10. The database is just there for your protection.

  11. In the wake of Heller, D.C. probably can’t get away with arbitrarily capping or reducing the number of legal guns it will allow, as New York City has, repeatedly (with the result that those with political connections or cash to spare are favored). But it can make the process such a hassle that people don’t bother complying?which is already par for the course with less-restrictive laws.

    What?

    1. I’m the first one to pick on post-Lucy atrocities of language (particularly those perpetrated by the beardless boy-man), but these are just unwieldy sentences punctuated by unnecessary commas, caused by impending deadlines–perpetrated by inflexible editors–not incomprehensible ones.

  12. I alluded to this earlier, but it bears repeating:

    Even Chicago doesn’t make you register your guns any more.

    Not even your AWs. (Of course, that’s because you’re not supposed to have them in the first place, but still, that’s convenient.)

    1. Does this apply to long guns and handguns?

  13. The officer on the phone was so flummoxed by the idea that I’d moved somewhere that required neither licensing nor registration that I finally told her to fuck herself and hung up (despite my mild-mannered demeanor in print, I have a short temper with officialdom)

    Self perception meets the perception of others.

    If I had to pick a single member of the Reason staff who would hit Gillespie with a pie in the face at the xmas party or who would haze the interns with arbitrary demands or water balloons, it would be Tucille. Maybe Doherty the week after Burning Man, but mostly Tucille.

    1. Tuccille. Still need an edit button.

  14. Fuck Cook County….

    “The director of the Illinois State Police has turned down a request from the Cook County Sheriff’s office for help in vetting applicants for concealed carry permits under the state’s new firearms law.
    State Police Director Hiram Grau says he can’t legally share a statewide database with local law enforcement, even though Sheriff Tom Dart says he needs it to ensure gang members and people arrested for domestic violence or gun possession don’t obtain permits to carry concealed weapons.
    In a letter to Dart dated Dec. 16, Grau said neither local law enforcement nor the state police is allowed to use the Law Enforcement Agencies Data System (LEADS) as part of the law’s process that allows local agencies to object to individual applications. The reason, he said, is such a use constitutes a “non-criminal justice purpose.”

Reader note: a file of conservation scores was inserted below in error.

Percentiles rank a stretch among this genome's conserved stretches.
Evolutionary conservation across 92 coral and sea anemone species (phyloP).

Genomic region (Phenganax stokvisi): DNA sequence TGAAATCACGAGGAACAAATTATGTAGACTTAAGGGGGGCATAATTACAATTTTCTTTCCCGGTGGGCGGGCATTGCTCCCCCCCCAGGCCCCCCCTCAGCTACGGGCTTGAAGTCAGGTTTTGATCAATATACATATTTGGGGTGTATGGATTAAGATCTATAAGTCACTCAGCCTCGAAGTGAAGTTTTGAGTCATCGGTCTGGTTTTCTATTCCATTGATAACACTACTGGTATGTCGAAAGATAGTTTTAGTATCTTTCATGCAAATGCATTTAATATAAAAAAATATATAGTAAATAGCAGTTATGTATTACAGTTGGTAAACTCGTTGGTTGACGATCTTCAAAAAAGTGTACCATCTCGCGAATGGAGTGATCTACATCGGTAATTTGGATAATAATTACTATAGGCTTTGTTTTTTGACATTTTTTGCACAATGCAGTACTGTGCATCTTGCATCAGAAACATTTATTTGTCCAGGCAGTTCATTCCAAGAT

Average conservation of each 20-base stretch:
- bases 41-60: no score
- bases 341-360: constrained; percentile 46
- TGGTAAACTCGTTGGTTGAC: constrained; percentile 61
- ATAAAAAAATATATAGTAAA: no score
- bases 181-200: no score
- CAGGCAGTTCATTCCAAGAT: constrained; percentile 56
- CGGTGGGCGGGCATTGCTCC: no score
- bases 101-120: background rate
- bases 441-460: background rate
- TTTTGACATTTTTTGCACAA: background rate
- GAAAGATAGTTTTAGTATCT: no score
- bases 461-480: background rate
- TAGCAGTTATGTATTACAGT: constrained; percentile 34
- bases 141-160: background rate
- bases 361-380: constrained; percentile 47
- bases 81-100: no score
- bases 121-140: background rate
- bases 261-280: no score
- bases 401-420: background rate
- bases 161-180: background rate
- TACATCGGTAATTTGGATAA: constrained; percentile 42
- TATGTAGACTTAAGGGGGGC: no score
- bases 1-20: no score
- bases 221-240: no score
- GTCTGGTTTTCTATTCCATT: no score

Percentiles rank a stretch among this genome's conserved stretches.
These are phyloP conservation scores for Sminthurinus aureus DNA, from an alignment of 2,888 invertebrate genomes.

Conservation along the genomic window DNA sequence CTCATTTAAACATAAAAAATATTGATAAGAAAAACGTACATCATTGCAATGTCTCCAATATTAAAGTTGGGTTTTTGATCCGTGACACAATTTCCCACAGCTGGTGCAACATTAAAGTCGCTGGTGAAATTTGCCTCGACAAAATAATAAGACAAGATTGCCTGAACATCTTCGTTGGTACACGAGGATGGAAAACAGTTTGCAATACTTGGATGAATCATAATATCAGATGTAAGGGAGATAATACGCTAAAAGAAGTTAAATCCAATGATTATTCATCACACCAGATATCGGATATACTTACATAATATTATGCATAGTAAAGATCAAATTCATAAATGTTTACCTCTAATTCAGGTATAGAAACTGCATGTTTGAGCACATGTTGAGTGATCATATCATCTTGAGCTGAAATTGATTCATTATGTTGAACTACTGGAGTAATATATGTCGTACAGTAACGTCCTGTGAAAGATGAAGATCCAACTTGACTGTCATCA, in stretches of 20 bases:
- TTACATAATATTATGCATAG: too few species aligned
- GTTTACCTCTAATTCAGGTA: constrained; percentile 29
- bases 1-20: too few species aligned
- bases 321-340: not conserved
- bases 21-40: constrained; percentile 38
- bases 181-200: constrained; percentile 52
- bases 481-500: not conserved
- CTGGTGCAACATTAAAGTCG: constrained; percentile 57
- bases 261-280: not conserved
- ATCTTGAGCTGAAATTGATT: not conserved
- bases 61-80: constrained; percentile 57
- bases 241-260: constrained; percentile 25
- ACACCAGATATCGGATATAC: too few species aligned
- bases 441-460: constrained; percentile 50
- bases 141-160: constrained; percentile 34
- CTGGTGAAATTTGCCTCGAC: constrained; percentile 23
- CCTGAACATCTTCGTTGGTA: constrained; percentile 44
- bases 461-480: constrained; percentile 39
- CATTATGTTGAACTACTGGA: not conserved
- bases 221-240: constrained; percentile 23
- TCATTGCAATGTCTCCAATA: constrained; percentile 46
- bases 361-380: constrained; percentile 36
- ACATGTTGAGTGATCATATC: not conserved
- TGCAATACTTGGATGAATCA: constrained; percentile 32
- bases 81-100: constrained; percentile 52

Read more: http://www.sj-r.com/article/20…..z2nrQ0jNtT

  15. Again, fuck this stupid country.

  16. Something seems wrong with this story. DC only has 600,000 residents, including minors. And the DC government has made it extremely hard to get a permit to have a gun. So while there may be 30,000 gun owners in DC, I have trouble believing there are 30,000 with registered guns.

    1. Unless they are counting every DC police, Park police, FBI agent, U.S. Capitol police etc. in DC as “registered gun owners.” But even then I don’t think 5% of DC’s population has a registered gun.

  17. While I’m totally against gun registration in any form, the requirement to re-register isn’t that different from the situation with vehicle registration, where you have to re-register every two years or even every year in some states.

  18. The right to bear arms when permitted if permitted, in certain jurisdictions. Does this also apply to speech?

  19. I was just reading Stephen Halbrook’s book ‘Gun Control in the Third Reich’ about a similar law in Weimar Germany. The Weimar law required license renewals just like DC. “Neglect to renew a license was grounds for a conviction for unlawful possession of a weapon.” Prosecutions of those deemed “unreliable “followed. And of course the Nazis made extensive use of all that lovely data when they came to power. Nothing new under the sun.

  20. The officer on the phone was so flummoxed by the idea that I’d moved somewhere that required neither licensing nor registration that I finally told her to fuck herself and hung up

    Down here in Texas I get those calls fairly regularly. Recently heard from a frustrated guy that had been all over the state police website trying to find out how to register his guns when moving here.

    Question: “What is the procedure for moving into Texas with my guns?”
    Answer: “Put them in your car and drive across the border.”

    I love giving out good news.

  21. I dunno. Ya ever wonder if all this gun-grabbing horsehit is actaully instigated by the gun industry? I mean, everytime it becomes a front-and-center issue, gun sales spike upward. Once we think we can’t have something we want it more. Worked on me, I bought two new guns this year.